David vs. Goliath: Community vs. Traditional Banking
Would you rather choose a bank that is built on trust and knows about you personally, or a big famous bank known for its state-of-the-art technology, services and products? More people would generally choose the latter option, and there is nothing wrong with it. We all like to feel safe and secure when it comes to our monetary actions and choices, and the bigger traditional banks do offer all this. But personalization, and especially ‘trust’, is slowly becoming the more advantageous factor in banking needs.
Think about this, would you leave your money in the hands of someone you trust, or would you give it to a stranger who is sitting behind a counter? Here is where you would preferably like to choose the former option.
What’s the basic difference between traditional-large banks and community banks?
“The typical characteristics of a large bank mean that they will cover a specific geographical region and have assets in excess of $1 billion”. Whereas for Community Banks “the guideline is usually that [they] are deemed to have under $1 billion in assets.”
How are Community Banks giving Traditional Banks a run for their money?
Community banking is built upon trust (which is basically the business model), and the relationships between the people of the same community. Trust is insurance, developed between a customer, a local community member, and the community bank itself. These banks are locally owned and offer loan support for local communities and local businesses. This also ensures that the local economy of the community stays strong. When a local Community Bank is operative, generally people of the community choose it rather than going towards a traditional bank. Not only because of the trust factor, but also because they have a greater chance of acquiring a loan, getting better and more personalized services, and knowing that their queries will not go unanswered. This is where traditional banking method is being challenged by community banking.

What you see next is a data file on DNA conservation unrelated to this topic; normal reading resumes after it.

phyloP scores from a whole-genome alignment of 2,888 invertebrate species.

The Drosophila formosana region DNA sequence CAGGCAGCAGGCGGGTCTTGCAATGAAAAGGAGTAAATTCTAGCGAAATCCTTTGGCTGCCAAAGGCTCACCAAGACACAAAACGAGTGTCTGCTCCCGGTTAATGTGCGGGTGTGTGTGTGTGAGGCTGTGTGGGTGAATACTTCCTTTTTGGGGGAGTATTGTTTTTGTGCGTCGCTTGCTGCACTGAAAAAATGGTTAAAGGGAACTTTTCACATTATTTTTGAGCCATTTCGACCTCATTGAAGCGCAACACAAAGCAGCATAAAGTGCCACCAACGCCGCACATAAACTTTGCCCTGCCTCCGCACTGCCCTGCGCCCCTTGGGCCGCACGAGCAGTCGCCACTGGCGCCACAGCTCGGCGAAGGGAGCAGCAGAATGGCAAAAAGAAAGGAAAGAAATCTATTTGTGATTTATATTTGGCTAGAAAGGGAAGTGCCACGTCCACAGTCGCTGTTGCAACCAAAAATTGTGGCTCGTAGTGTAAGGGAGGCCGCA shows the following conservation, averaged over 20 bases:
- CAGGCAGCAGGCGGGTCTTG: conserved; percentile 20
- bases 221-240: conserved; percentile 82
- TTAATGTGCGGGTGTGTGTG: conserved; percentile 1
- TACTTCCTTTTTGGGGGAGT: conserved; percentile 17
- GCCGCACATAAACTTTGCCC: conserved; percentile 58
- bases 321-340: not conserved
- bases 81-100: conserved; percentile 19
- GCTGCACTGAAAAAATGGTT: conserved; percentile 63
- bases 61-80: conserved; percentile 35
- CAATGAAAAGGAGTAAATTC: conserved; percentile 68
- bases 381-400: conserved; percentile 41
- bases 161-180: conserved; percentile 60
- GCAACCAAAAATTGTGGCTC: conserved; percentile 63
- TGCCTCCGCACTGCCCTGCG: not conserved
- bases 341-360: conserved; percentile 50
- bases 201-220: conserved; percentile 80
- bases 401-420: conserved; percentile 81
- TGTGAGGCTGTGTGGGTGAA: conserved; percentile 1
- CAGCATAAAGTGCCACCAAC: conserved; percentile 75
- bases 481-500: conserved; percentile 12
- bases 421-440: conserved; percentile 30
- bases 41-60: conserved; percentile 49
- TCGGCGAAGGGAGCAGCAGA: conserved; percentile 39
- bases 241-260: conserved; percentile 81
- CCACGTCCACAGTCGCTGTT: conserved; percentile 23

An article on the subject highlights one of the major cons of traditional banking, when it comes to customer experience:
A 2015 study by Consumer Reports suggested that one of the major downfalls of big banks is that they don’t understand customers’ needs or and don’t provide personalized service. According to the survey, the four mega banks — Bank of America, Chase, Citibank and Wells Fargo — which hold approximately 40 percent of all U.S. commercial bank assets, landed in the bottom fifth of the customer satisfaction rankings. Smaller financial institutions have a smaller demographic, but this seems to help them gain insight into who’s banking with them and what those customers want.
Community Banks also tend to retain their employees for a longer period of time than traditional banks, which means that they build longer and stronger relationships with their customers. This ultimately ensures that the experiences that customers get from their community banks are more memorable in the long run.
Initially, Community Banking was not adopted readily on a considerable scale, as traditional banking still has better and more widespread technology and services. But now, community banking is making a name for itself when it comes to exceptional banking experiences, particularly in providing seamless technological services. Traditional banking services is being taken over by online banking, and community banking is also moving towards online services.
So what is the major difference that one can get out of this informative piece?
With a traditional bank, you bank with the bank itself. With a community bank, you bank with the people.